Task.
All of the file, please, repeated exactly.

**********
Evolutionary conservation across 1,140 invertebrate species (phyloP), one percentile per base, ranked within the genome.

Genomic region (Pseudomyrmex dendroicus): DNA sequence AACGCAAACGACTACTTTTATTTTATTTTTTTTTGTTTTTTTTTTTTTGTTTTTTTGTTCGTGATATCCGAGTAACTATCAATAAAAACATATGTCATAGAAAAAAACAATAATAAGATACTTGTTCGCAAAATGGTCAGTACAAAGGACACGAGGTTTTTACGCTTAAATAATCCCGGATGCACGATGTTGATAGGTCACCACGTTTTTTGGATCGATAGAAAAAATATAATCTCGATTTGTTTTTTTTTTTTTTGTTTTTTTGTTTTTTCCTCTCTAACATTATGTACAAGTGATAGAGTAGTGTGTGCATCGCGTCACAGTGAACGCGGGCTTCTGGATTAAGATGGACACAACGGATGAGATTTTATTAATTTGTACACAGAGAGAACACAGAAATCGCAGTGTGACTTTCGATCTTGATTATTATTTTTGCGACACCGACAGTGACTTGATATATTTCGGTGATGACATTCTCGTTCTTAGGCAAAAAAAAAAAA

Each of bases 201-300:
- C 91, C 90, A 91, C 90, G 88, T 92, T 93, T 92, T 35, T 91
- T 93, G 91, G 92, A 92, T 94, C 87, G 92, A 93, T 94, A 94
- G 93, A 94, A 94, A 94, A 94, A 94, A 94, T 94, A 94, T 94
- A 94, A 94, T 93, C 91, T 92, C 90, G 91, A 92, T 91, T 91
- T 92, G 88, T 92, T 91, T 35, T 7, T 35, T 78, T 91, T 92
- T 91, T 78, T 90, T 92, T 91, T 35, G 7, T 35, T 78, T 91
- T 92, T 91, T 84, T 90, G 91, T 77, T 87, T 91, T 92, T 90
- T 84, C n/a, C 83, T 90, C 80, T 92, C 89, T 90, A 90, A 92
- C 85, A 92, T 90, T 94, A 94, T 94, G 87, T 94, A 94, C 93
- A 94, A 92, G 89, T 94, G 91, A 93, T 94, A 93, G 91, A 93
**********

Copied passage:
Evolutionary conservation across 1,140 invertebrate species (phyloP), one percentile per base, ranked within the genome.

Genomic region (Pseudomyrmex dendroicus): DNA sequence AACGCAAACGACTACTTTTATTTTATTTTTTTTTGTTTTTTTTTTTTTGTTTTTTTGTTCGTGATATCCGAGTAACTATCAATAAAAACATATGTCATAGAAAAAAACAATAATAAGATACTTGTTCGCAAAATGGTCAGTACAAAGGACACGAGGTTTTTACGCTTAAATAATCCCGGATGCACGATGTTGATAGGTCACCACGTTTTTTGGATCGATAGAAAAAATATAATCTCGATTTGTTTTTTTTTTTTTTGTTTTTTTGTTTTTTCCTCTCTAACATTATGTACAAGTGATAGAGTAGTGTGTGCATCGCGTCACAGTGAACGCGGGCTTCTGGATTAAGATGGACACAACGGATGAGATTTTATTAATTTGTACACAGAGAGAACACAGAAATCGCAGTGTGACTTTCGATCTTGATTATTATTTTTGCGACACCGACAGTGACTTGATATATTTCGGTGATGACATTCTCGTTCTTAGGCAAAAAAAAAAAA

Each of bases 201-300:
- C 91, C 90, A 91, C 90, G 88, T 92, T 93, T 92, T 35, T 91
- T 93, G 91, G 92, A 92, T 94, C 87, G 92, A 93, T 94, A 94
- G 93, A 94, A 94, A 94, A 94, A 94, A 94, T 94, A 94, T 94
- A 94, A 94, T 93, C 91, T 92, C 90, G 91, A 92, T 91, T 91
- T 92, G 88, T 92, T 91, T 35, T 7, T 35, T 78, T 91, T 92
- T 91, T 78, T 90, T 92, T 91, T 35, G 7, T 35, T 78, T 91
- T 92, T 91, T 84, T 90, G 91, T 77, T 87, T 91, T 92, T 90
- T 84, C n/a, C 83, T 90, C 80, T 92, C 89, T 90, A 90, A 92
- C 85, A 92, T 90, T 94, A 94, T 94, G 87, T 94, A 94, C 93
- A 94, A 92, G 89, T 94, G 91, A 93, T 94, A 93, G 91, A 93